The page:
Fat Biking on Snowy Road

Unfinished Business: The Fat Pursuit, Part 1

 

After last year’s epic conditions, two bikers prepare to give the Fat Pursuit another spin.

 

It’s 10 p.m. and the temperature is nearing zero degrees. Snowflakes lightly fall, disguising layers of ice, pavement and dirt underneath. While most people are winding down for the night, Kellie Nelson and Graham Muir are pulling on their baselayers and loading up their fat bikes. They pedal for several hours on snowy roads and trails before setting up camp. A short beam of light holds steady in front of their oversized tires, guiding them through the expansive darkness of the Rocky Mountains.

Kellie and Graham, close friends from Steamboat Springs, CO, are training to ride the 200-mile Jay P’s Backyard Fat Pursuit. The course will take them through a remote forested network of snowmobile trails along the border of Yellowstone National Park. It’s an adventure not for the faint of heart. Temperatures hovering around -30 are common. So are snowstorms delivering 2 or 3 feet.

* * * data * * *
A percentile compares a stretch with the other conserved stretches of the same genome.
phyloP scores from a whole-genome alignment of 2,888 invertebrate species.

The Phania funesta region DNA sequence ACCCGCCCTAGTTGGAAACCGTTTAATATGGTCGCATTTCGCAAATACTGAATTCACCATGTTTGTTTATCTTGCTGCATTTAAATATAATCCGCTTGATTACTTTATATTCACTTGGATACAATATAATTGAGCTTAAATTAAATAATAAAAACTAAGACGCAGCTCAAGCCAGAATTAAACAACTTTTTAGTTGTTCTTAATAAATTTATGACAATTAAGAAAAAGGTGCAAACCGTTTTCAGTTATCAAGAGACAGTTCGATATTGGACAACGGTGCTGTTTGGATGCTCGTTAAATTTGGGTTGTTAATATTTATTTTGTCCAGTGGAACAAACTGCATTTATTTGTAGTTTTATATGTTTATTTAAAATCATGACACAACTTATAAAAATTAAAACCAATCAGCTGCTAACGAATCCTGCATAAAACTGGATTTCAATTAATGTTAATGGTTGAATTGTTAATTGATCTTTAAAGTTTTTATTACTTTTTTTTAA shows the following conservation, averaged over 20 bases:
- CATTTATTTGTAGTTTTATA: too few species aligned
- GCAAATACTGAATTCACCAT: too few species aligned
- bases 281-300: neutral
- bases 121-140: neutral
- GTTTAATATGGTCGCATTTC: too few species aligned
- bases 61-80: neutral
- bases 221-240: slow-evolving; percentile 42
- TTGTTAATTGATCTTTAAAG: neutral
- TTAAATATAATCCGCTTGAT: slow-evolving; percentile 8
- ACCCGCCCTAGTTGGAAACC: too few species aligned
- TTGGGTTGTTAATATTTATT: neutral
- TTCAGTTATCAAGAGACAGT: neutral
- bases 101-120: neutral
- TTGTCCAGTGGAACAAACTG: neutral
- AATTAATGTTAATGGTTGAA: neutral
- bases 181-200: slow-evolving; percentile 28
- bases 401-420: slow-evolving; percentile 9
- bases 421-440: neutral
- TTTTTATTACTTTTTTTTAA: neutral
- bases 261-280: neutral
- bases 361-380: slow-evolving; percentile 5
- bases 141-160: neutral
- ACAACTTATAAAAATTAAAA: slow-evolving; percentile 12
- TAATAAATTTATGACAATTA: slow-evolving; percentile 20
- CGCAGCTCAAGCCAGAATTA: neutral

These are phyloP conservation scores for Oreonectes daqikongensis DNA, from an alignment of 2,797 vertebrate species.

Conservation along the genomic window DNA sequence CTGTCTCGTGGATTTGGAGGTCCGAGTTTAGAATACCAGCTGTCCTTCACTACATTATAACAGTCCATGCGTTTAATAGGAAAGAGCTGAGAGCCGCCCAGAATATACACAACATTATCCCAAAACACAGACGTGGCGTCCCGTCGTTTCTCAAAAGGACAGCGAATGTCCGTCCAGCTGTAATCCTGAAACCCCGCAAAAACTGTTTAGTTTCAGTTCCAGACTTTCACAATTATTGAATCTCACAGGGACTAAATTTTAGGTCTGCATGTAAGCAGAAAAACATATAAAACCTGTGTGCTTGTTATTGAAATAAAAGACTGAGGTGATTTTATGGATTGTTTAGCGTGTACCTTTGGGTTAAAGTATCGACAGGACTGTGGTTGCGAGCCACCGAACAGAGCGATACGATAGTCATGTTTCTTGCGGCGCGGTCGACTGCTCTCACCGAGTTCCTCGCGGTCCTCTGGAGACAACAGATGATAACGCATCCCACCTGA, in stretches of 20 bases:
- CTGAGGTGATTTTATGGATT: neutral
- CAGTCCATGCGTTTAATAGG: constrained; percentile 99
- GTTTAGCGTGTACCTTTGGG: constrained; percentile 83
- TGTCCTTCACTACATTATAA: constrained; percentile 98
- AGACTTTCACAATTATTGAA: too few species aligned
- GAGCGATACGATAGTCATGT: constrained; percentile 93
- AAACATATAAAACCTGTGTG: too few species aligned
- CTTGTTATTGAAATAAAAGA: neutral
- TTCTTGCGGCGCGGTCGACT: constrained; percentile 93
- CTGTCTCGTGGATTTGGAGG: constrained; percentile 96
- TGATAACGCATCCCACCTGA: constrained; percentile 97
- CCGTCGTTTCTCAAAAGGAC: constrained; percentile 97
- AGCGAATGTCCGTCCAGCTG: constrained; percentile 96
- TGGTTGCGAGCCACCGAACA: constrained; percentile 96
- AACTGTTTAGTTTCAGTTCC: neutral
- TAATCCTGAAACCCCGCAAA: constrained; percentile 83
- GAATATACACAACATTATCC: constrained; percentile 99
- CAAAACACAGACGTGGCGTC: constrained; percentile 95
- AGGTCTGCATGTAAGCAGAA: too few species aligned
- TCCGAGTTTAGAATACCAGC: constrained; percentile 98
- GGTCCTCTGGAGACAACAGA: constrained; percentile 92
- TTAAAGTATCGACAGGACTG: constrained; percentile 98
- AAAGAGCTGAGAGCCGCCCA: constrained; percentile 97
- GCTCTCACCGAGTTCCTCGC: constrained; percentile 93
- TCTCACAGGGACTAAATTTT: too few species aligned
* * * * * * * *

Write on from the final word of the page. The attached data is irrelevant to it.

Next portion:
Here, Mother Nature can be unforgiving—as Graham and Kellie discovered last year when competing in the 200-mile and 120-mile races, respectively.

 

Fat biking photos from last year
Fall off of fat bike because there is so much snow

 

The Perfect Storm

“We knew it was forecasted; we didn’t know the extent of the storm headed our way,” shares Kellie. Midway through the race, Kellie and Graham’s paths crossed on the course and they headed to the next checkpoint together. But as the pair pushed their bikes through nearly 8 inches of fresh powder, things started to slow down.

“I’m thinking let’s just get there, let’s just get there,” says Kellie.

At this point, Graham had been up for 48 hours and needed some time on the ground. “I’m thinking if I don’t sleep, this will take 12 hours instead of 6,” says Graham. They quickly set up their bivvies in an effort to get a couple hours of shut eye. They were buried in snow, but it wasn’t enough to call it quits.

 

When they arrived at the checkpoint, cold and exhausted riders huddled around a fire with hands and feet soaking in buckets of water tending to their frostbite. This was the end of the line for many as the extreme temperatures had taken their toll. While Kellie and Graham were several hours behind checkpoint cutoffs, they decided to keep going.

“We literally pushed our bikes 50-something miles, and in not one of those miles did we say, ‘this sucks,’” Kellie pauses, “okay, well maybe we said that a couple times,” she laughs.